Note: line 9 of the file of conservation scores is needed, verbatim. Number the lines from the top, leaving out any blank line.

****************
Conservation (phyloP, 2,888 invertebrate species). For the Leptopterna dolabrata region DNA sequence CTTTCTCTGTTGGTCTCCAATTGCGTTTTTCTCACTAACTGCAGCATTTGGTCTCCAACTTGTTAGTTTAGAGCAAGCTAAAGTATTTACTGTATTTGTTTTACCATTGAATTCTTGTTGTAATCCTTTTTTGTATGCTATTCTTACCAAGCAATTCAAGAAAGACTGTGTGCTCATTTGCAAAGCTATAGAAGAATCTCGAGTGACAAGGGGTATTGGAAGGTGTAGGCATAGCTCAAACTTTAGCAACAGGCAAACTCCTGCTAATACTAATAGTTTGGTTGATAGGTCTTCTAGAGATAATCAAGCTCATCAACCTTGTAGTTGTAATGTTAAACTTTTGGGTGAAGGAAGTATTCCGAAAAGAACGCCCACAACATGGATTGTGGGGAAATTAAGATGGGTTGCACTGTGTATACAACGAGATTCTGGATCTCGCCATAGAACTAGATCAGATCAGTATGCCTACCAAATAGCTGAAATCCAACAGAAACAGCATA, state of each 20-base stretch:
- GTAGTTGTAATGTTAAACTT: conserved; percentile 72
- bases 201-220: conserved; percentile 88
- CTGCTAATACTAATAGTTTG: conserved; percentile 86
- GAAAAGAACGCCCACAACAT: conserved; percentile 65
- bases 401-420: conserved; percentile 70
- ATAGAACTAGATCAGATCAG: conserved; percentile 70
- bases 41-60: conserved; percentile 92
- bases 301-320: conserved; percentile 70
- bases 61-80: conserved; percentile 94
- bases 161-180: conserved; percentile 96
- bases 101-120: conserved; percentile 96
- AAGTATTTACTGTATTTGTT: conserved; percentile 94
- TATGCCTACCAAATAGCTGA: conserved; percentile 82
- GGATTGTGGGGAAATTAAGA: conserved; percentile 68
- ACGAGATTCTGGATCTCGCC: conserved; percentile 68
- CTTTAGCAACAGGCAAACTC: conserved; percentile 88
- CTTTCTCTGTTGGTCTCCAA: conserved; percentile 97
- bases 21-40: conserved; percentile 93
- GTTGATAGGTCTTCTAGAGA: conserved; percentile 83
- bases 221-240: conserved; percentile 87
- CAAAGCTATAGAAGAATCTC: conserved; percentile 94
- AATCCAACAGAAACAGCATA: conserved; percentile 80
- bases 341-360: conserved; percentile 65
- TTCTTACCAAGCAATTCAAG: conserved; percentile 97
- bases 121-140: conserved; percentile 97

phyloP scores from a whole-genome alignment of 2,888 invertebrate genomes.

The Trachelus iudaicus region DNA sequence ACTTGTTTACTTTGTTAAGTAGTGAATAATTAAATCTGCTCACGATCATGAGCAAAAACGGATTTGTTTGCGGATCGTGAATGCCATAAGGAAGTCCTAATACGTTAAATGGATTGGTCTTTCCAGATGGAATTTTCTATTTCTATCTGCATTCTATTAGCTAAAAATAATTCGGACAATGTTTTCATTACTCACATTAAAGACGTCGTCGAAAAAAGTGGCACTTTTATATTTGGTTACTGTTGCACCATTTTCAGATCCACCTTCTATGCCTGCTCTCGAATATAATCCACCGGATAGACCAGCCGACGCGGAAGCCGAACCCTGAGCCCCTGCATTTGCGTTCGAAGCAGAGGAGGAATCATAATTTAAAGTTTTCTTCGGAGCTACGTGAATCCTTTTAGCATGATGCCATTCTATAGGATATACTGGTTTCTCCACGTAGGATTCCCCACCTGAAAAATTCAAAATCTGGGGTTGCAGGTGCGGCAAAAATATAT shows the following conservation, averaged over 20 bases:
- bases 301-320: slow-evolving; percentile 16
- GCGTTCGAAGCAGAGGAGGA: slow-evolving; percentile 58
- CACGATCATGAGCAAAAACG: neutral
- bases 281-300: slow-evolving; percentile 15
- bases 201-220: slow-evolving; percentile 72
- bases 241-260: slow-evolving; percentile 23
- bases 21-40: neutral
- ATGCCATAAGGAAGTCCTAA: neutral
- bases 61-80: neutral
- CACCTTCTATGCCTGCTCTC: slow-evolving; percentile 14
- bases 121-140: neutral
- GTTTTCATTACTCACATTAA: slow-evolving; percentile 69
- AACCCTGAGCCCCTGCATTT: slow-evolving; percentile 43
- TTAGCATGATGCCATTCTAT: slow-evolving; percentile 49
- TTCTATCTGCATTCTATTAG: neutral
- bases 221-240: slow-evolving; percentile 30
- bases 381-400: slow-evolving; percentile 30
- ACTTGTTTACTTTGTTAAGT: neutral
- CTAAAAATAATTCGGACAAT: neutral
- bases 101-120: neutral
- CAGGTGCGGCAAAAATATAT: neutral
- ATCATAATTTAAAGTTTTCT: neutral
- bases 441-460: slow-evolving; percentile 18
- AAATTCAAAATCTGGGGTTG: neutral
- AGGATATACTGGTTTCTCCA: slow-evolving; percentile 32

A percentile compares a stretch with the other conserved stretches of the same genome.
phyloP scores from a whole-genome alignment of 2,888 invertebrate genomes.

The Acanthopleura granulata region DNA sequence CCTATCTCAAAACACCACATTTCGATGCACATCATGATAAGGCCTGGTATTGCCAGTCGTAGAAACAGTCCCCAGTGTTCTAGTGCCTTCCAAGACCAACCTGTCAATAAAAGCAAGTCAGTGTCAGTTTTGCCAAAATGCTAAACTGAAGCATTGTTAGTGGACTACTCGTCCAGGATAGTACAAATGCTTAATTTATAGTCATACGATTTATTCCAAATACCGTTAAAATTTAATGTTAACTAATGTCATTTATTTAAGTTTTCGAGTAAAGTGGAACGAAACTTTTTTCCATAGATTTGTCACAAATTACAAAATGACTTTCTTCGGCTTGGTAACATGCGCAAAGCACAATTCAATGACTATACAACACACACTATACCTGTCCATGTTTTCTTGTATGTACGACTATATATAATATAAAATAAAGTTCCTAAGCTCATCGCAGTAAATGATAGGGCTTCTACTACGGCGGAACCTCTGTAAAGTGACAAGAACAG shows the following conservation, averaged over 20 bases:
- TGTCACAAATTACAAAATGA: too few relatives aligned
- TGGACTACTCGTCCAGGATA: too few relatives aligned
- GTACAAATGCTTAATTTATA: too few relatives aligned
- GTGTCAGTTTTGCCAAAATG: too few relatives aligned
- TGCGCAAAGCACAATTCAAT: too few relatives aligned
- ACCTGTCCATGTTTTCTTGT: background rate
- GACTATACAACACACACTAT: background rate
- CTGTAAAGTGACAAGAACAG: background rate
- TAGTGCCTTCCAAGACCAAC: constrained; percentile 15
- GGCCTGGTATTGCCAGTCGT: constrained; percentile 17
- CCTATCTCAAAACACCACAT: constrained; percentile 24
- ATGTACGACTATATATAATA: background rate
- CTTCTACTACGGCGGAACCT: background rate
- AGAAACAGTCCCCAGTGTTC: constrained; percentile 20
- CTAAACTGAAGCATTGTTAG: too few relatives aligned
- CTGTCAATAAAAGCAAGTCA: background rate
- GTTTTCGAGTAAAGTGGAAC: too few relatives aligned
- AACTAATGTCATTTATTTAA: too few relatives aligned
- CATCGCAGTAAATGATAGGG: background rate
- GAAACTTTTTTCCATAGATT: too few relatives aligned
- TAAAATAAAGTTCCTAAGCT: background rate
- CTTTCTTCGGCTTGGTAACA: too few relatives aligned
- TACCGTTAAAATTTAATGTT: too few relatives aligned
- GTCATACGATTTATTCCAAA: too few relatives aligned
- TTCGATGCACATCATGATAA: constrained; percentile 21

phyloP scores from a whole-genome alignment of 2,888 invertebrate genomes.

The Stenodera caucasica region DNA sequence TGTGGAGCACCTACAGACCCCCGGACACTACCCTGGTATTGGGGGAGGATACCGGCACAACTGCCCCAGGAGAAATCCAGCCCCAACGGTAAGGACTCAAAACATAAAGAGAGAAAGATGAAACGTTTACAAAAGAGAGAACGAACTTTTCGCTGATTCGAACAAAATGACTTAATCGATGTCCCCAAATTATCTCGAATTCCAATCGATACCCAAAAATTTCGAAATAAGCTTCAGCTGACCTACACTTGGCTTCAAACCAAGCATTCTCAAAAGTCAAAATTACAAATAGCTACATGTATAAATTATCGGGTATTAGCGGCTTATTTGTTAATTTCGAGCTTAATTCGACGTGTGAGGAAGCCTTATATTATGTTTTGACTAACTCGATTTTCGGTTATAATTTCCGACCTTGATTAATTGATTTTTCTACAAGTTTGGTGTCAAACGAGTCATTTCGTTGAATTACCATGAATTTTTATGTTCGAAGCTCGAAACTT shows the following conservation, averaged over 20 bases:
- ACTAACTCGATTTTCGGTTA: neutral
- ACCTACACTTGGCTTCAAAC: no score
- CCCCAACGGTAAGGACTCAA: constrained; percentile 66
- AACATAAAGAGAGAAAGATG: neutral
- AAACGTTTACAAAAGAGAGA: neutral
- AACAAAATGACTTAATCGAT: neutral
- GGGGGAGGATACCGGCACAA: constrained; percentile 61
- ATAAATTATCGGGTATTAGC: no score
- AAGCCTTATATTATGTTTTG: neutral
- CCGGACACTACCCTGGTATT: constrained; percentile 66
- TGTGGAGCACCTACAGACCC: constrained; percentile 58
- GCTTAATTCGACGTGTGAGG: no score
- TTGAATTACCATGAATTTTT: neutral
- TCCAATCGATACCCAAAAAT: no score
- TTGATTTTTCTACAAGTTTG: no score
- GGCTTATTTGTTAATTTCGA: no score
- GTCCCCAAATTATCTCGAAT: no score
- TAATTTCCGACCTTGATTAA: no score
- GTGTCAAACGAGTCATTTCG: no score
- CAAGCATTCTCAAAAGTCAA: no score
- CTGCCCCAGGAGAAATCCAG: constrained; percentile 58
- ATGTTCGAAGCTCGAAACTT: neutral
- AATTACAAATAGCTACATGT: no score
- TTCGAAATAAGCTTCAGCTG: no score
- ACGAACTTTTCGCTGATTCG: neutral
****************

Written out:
- bases 301-320: conserved; percentile 70